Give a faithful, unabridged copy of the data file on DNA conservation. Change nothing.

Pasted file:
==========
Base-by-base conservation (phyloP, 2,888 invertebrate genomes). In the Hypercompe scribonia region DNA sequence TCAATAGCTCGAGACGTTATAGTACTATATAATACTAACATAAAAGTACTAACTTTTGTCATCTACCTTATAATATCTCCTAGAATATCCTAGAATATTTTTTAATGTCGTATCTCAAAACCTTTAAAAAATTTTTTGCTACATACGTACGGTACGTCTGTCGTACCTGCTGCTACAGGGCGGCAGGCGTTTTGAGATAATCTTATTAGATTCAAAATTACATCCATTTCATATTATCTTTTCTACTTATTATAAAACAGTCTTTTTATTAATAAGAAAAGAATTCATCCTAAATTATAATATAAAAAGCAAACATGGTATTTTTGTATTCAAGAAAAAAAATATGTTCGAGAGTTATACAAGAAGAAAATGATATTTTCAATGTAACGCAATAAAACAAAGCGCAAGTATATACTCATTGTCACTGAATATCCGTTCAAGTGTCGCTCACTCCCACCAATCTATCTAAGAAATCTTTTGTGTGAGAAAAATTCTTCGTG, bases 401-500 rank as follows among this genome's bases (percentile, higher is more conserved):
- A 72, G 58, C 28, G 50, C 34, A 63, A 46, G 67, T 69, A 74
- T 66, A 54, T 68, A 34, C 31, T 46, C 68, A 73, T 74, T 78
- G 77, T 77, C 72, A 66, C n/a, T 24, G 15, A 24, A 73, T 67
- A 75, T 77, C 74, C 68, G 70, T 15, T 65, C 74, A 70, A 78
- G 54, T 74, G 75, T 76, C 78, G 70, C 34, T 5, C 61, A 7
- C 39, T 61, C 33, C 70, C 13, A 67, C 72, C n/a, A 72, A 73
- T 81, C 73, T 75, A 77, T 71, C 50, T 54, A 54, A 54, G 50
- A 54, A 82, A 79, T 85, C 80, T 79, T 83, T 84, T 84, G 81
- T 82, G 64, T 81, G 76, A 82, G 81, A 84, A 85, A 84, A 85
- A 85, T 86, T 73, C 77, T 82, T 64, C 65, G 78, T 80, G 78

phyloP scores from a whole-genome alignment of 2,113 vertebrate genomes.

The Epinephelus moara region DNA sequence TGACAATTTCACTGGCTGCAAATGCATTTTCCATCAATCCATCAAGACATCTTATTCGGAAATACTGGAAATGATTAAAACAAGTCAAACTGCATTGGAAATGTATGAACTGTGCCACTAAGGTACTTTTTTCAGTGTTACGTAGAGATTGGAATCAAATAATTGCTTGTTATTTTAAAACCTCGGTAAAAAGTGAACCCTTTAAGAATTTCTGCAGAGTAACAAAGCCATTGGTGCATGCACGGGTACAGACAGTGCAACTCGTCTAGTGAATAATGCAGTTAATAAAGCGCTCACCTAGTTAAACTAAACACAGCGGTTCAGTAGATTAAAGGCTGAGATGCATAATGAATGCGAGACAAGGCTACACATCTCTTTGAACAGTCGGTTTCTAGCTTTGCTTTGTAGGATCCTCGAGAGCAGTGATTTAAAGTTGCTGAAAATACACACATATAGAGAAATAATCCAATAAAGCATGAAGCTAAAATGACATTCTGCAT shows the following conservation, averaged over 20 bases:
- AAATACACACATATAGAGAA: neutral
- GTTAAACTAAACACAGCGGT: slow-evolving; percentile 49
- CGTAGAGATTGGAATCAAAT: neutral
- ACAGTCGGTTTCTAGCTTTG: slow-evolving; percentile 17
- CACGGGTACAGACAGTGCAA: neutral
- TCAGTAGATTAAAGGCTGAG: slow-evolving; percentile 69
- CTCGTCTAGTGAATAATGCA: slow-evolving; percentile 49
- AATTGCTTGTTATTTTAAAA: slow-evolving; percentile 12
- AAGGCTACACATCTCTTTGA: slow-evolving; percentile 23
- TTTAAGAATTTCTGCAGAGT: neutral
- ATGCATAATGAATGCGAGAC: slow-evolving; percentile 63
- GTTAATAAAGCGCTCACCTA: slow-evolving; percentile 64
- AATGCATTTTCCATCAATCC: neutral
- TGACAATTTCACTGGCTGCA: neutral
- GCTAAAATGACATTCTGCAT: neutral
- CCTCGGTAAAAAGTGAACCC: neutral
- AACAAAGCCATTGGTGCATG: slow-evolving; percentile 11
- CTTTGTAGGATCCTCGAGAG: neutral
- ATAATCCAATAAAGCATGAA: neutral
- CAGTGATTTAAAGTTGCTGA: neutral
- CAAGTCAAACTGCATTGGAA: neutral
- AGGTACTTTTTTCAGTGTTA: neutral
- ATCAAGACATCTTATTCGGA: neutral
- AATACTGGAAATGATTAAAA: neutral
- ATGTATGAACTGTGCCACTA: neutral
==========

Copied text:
Base-by-base conservation (phyloP, 2,888 invertebrate genomes). In the Hypercompe scribonia region DNA sequence TCAATAGCTCGAGACGTTATAGTACTATATAATACTAACATAAAAGTACTAACTTTTGTCATCTACCTTATAATATCTCCTAGAATATCCTAGAATATTTTTTAATGTCGTATCTCAAAACCTTTAAAAAATTTTTTGCTACATACGTACGGTACGTCTGTCGTACCTGCTGCTACAGGGCGGCAGGCGTTTTGAGATAATCTTATTAGATTCAAAATTACATCCATTTCATATTATCTTTTCTACTTATTATAAAACAGTCTTTTTATTAATAAGAAAAGAATTCATCCTAAATTATAATATAAAAAGCAAACATGGTATTTTTGTATTCAAGAAAAAAAATATGTTCGAGAGTTATACAAGAAGAAAATGATATTTTCAATGTAACGCAATAAAACAAAGCGCAAGTATATACTCATTGTCACTGAATATCCGTTCAAGTGTCGCTCACTCCCACCAATCTATCTAAGAAATCTTTTGTGTGAGAAAAATTCTTCGTG, bases 401-500 rank as follows among this genome's bases (percentile, higher is more conserved):
- A 72, G 58, C 28, G 50, C 34, A 63, A 46, G 67, T 69, A 74
- T 66, A 54, T 68, A 34, C 31, T 46, C 68, A 73, T 74, T 78
- G 77, T 77, C 72, A 66, C n/a, T 24, G 15, A 24, A 73, T 67
- A 75, T 77, C 74, C 68, G 70, T 15, T 65, C 74, A 70, A 78
- G 54, T 74, G 75, T 76, C 78, G 70, C 34, T 5, C 61, A 7
- C 39, T 61, C 33, C 70, C 13, A 67, C 72, C n/a, A 72, A 73
- T 81, C 73, T 75, A 77, T 71, C 50, T 54, A 54, A 54, G 50
- A 54, A 82, A 79, T 85, C 80, T 79, T 83, T 84, T 84, G 81
- T 82, G 64, T 81, G 76, A 82, G 81, A 84, A 85, A 84, A 85
- A 85, T 86, T 73, C 77, T 82, T 64, C 65, G 78, T 80, G 78

phyloP scores from a whole-genome alignment of 2,113 vertebrate genomes.

The Epinephelus moara region DNA sequence TGACAATTTCACTGGCTGCAAATGCATTTTCCATCAATCCATCAAGACATCTTATTCGGAAATACTGGAAATGATTAAAACAAGTCAAACTGCATTGGAAATGTATGAACTGTGCCACTAAGGTACTTTTTTCAGTGTTACGTAGAGATTGGAATCAAATAATTGCTTGTTATTTTAAAACCTCGGTAAAAAGTGAACCCTTTAAGAATTTCTGCAGAGTAACAAAGCCATTGGTGCATGCACGGGTACAGACAGTGCAACTCGTCTAGTGAATAATGCAGTTAATAAAGCGCTCACCTAGTTAAACTAAACACAGCGGTTCAGTAGATTAAAGGCTGAGATGCATAATGAATGCGAGACAAGGCTACACATCTCTTTGAACAGTCGGTTTCTAGCTTTGCTTTGTAGGATCCTCGAGAGCAGTGATTTAAAGTTGCTGAAAATACACACATATAGAGAAATAATCCAATAAAGCATGAAGCTAAAATGACATTCTGCAT shows the following conservation, averaged over 20 bases:
- AAATACACACATATAGAGAA: neutral
- GTTAAACTAAACACAGCGGT: slow-evolving; percentile 49
- CGTAGAGATTGGAATCAAAT: neutral
- ACAGTCGGTTTCTAGCTTTG: slow-evolving; percentile 17
- CACGGGTACAGACAGTGCAA: neutral
- TCAGTAGATTAAAGGCTGAG: slow-evolving; percentile 69
- CTCGTCTAGTGAATAATGCA: slow-evolving; percentile 49
- AATTGCTTGTTATTTTAAAA: slow-evolving; percentile 12
- AAGGCTACACATCTCTTTGA: slow-evolving; percentile 23
- TTTAAGAATTTCTGCAGAGT: neutral
- ATGCATAATGAATGCGAGAC: slow-evolving; percentile 63
- GTTAATAAAGCGCTCACCTA: slow-evolving; percentile 64
- AATGCATTTTCCATCAATCC: neutral
- TGACAATTTCACTGGCTGCA: neutral
- GCTAAAATGACATTCTGCAT: neutral
- CCTCGGTAAAAAGTGAACCC: neutral
- AACAAAGCCATTGGTGCATG: slow-evolving; percentile 11
- CTTTGTAGGATCCTCGAGAG: neutral
- ATAATCCAATAAAGCATGAA: neutral
- CAGTGATTTAAAGTTGCTGA: neutral
- CAAGTCAAACTGCATTGGAA: neutral
- AGGTACTTTTTTCAGTGTTA: neutral
- ATCAAGACATCTTATTCGGA: neutral
- AATACTGGAAATGATTAAAA: neutral
- ATGTATGAACTGTGCCACTA: neutral